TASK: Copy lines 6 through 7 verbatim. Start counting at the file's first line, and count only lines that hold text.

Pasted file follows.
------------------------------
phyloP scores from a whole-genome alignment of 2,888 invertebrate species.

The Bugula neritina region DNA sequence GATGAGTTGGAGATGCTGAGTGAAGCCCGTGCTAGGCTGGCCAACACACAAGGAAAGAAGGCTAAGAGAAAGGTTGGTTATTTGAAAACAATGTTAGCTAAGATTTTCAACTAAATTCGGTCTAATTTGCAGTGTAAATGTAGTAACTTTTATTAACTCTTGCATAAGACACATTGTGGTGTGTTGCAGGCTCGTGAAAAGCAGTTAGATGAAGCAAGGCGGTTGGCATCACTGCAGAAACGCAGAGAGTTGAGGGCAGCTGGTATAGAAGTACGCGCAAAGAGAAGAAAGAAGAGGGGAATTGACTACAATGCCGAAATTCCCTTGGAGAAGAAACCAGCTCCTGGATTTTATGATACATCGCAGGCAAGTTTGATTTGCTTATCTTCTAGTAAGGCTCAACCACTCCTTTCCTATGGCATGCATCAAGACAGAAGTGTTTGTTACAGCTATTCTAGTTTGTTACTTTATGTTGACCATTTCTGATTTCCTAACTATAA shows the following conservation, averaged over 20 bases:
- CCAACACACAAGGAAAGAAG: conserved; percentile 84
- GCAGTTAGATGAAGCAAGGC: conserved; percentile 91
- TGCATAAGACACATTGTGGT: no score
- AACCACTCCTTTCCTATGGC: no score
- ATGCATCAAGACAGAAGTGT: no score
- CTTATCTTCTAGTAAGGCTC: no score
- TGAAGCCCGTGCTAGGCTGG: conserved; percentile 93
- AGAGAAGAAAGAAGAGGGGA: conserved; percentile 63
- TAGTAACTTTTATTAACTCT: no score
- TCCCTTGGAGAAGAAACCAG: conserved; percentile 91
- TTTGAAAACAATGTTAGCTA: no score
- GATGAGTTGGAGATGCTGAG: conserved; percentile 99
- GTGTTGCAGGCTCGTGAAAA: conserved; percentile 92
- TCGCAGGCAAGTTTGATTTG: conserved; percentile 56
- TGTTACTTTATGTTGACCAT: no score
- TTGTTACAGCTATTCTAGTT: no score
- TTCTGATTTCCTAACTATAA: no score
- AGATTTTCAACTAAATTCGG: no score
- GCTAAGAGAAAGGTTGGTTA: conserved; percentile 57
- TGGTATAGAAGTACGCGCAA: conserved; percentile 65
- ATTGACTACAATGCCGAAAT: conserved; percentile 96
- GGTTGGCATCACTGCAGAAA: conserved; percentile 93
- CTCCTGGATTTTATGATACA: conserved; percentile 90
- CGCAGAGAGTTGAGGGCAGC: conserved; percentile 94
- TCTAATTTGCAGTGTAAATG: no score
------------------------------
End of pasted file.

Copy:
- AACCACTCCTTTCCTATGGC: no score
- ATGCATCAAGACAGAAGTGT: no score